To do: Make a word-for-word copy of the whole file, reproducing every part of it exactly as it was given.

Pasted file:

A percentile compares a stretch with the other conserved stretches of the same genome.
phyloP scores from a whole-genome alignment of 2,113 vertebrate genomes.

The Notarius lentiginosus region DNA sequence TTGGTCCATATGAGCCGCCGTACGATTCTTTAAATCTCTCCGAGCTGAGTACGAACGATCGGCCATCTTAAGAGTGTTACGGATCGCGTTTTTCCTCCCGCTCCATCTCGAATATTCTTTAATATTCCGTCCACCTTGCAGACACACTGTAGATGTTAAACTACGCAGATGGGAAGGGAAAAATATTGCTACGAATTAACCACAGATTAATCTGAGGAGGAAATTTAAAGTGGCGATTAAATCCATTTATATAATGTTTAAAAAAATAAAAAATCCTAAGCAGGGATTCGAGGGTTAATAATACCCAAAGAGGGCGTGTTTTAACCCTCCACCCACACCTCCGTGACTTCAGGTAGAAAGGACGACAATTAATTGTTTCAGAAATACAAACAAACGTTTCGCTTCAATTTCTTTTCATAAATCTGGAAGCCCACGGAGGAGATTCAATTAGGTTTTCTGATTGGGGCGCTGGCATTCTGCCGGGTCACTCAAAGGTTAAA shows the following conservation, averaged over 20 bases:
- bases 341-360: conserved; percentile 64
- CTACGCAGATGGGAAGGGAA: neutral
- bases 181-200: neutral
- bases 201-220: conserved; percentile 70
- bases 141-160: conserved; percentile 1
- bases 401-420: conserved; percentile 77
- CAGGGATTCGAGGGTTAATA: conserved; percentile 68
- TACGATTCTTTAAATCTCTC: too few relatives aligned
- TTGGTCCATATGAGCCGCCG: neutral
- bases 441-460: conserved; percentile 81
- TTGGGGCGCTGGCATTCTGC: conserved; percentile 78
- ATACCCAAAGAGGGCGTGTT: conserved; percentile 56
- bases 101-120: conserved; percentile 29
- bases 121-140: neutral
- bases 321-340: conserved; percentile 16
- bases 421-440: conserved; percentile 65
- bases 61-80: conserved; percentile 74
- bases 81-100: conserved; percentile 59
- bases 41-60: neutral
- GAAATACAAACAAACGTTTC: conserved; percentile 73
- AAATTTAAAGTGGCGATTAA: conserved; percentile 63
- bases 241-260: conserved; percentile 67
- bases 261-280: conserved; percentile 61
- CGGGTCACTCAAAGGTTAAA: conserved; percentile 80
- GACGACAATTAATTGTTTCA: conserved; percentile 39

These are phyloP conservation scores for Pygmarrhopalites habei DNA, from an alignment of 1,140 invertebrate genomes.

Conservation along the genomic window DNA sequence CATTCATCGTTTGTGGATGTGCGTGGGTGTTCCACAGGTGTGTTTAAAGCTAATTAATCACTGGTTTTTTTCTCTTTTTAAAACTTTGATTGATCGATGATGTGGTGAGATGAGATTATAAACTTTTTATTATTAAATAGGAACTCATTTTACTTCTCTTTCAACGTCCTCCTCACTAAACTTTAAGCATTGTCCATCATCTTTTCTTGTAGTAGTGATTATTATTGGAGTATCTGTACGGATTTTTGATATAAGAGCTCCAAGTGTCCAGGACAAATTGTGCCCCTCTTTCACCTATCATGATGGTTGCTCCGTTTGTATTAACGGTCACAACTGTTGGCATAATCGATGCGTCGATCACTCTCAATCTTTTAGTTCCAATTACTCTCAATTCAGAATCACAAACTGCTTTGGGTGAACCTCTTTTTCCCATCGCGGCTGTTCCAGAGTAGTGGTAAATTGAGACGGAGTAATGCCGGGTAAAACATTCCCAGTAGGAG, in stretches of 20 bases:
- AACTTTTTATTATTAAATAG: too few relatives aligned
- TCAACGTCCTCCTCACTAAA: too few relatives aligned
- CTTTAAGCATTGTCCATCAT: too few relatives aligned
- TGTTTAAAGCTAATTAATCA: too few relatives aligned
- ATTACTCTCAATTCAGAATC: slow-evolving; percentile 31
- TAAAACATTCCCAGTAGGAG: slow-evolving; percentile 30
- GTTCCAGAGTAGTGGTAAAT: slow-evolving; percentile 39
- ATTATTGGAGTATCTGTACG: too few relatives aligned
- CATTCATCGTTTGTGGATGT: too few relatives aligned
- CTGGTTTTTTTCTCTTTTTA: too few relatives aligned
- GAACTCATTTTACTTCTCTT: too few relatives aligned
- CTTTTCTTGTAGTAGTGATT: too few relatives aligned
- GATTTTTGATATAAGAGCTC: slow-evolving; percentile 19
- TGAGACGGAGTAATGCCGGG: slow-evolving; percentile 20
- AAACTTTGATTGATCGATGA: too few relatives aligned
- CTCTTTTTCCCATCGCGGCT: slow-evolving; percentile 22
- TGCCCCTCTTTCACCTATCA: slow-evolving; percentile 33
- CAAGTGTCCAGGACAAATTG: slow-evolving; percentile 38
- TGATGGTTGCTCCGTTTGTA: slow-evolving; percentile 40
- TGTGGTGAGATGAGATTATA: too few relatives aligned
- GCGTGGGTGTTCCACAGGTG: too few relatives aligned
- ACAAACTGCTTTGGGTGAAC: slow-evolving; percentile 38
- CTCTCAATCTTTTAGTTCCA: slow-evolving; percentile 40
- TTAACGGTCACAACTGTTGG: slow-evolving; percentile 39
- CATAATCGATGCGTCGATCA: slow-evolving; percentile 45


A percentile compares a stretch with the other conserved stretches of the same genome.
phyloP scores from a whole-genome alignment of 2,113 vertebrate genomes.

The Notarius lentiginosus region DNA sequence TTGGTCCATATGAGCCGCCGTACGATTCTTTAAATCTCTCCGAGCTGAGTACGAACGATCGGCCATCTTAAGAGTGTTACGGATCGCGTTTTTCCTCCCGCTCCATCTCGAATATTCTTTAATATTCCGTCCACCTTGCAGACACACTGTAGATGTTAAACTACGCAGATGGGAAGGGAAAAATATTGCTACGAATTAACCACAGATTAATCTGAGGAGGAAATTTAAAGTGGCGATTAAATCCATTTATATAATGTTTAAAAAAATAAAAAATCCTAAGCAGGGATTCGAGGGTTAATAATACCCAAAGAGGGCGTGTTTTAACCCTCCACCCACACCTCCGTGACTTCAGGTAGAAAGGACGACAATTAATTGTTTCAGAAATACAAACAAACGTTTCGCTTCAATTTCTTTTCATAAATCTGGAAGCCCACGGAGGAGATTCAATTAGGTTTTCTGATTGGGGCGCTGGCATTCTGCCGGGTCACTCAAAGGTTAAA shows the following conservation, averaged over 20 bases:
- bases 341-360: conserved; percentile 64
- CTACGCAGATGGGAAGGGAA: neutral
- bases 181-200: neutral
- bases 201-220: conserved; percentile 70
- bases 141-160: conserved; percentile 1
- bases 401-420: conserved; percentile 77
- CAGGGATTCGAGGGTTAATA: conserved; percentile 68
- TACGATTCTTTAAATCTCTC: too few relatives aligned
- TTGGTCCATATGAGCCGCCG: neutral
- bases 441-460: conserved; percentile 81
- TTGGGGCGCTGGCATTCTGC: conserved; percentile 78
- ATACCCAAAGAGGGCGTGTT: conserved; percentile 56
- bases 101-120: conserved; percentile 29
- bases 121-140: neutral
- bases 321-340: conserved; percentile 16
- bases 421-440: conserved; percentile 65
- bases 61-80: conserved; percentile 74
- bases 81-100: conserved; percentile 59
- bases 41-60: neutral
- GAAATACAAACAAACGTTTC: conserved; percentile 73
- AAATTTAAAGTGGCGATTAA: conserved; percentile 63
- bases 241-260: conserved; percentile 67
- bases 261-280: conserved; percentile 61
- CGGGTCACTCAAAGGTTAAA: conserved; percentile 80
- GACGACAATTAATTGTTTCA: conserved; percentile 39

These are phyloP conservation scores for Pygmarrhopalites habei DNA, from an alignment of 1,140 invertebrate genomes.

Conservation along the genomic window DNA sequence CATTCATCGTTTGTGGATGTGCGTGGGTGTTCCACAGGTGTGTTTAAAGCTAATTAATCACTGGTTTTTTTCTCTTTTTAAAACTTTGATTGATCGATGATGTGGTGAGATGAGATTATAAACTTTTTATTATTAAATAGGAACTCATTTTACTTCTCTTTCAACGTCCTCCTCACTAAACTTTAAGCATTGTCCATCATCTTTTCTTGTAGTAGTGATTATTATTGGAGTATCTGTACGGATTTTTGATATAAGAGCTCCAAGTGTCCAGGACAAATTGTGCCCCTCTTTCACCTATCATGATGGTTGCTCCGTTTGTATTAACGGTCACAACTGTTGGCATAATCGATGCGTCGATCACTCTCAATCTTTTAGTTCCAATTACTCTCAATTCAGAATCACAAACTGCTTTGGGTGAACCTCTTTTTCCCATCGCGGCTGTTCCAGAGTAGTGGTAAATTGAGACGGAGTAATGCCGGGTAAAACATTCCCAGTAGGAG, in stretches of 20 bases:
- AACTTTTTATTATTAAATAG: too few relatives aligned
- TCAACGTCCTCCTCACTAAA: too few relatives aligned
- CTTTAAGCATTGTCCATCAT: too few relatives aligned
- TGTTTAAAGCTAATTAATCA: too few relatives aligned
- ATTACTCTCAATTCAGAATC: slow-evolving; percentile 31
- TAAAACATTCCCAGTAGGAG: slow-evolving; percentile 30
- GTTCCAGAGTAGTGGTAAAT: slow-evolving; percentile 39
- ATTATTGGAGTATCTGTACG: too few relatives aligned
- CATTCATCGTTTGTGGATGT: too few relatives aligned
- CTGGTTTTTTTCTCTTTTTA: too few relatives aligned
- GAACTCATTTTACTTCTCTT: too few relatives aligned
- CTTTTCTTGTAGTAGTGATT: too few relatives aligned
- GATTTTTGATATAAGAGCTC: slow-evolving; percentile 19
- TGAGACGGAGTAATGCCGGG: slow-evolving; percentile 20
- AAACTTTGATTGATCGATGA: too few relatives aligned
- CTCTTTTTCCCATCGCGGCT: slow-evolving; percentile 22
- TGCCCCTCTTTCACCTATCA: slow-evolving; percentile 33
- CAAGTGTCCAGGACAAATTG: slow-evolving; percentile 38
- TGATGGTTGCTCCGTTTGTA: slow-evolving; percentile 40
- TGTGGTGAGATGAGATTATA: too few relatives aligned
- GCGTGGGTGTTCCACAGGTG: too few relatives aligned
- ACAAACTGCTTTGGGTGAAC: slow-evolving; percentile 38
- CTCTCAATCTTTTAGTTCCA: slow-evolving; percentile 40
- TTAACGGTCACAACTGTTGG: slow-evolving; percentile 39
- CATAATCGATGCGTCGATCA: slow-evolving; percentile 45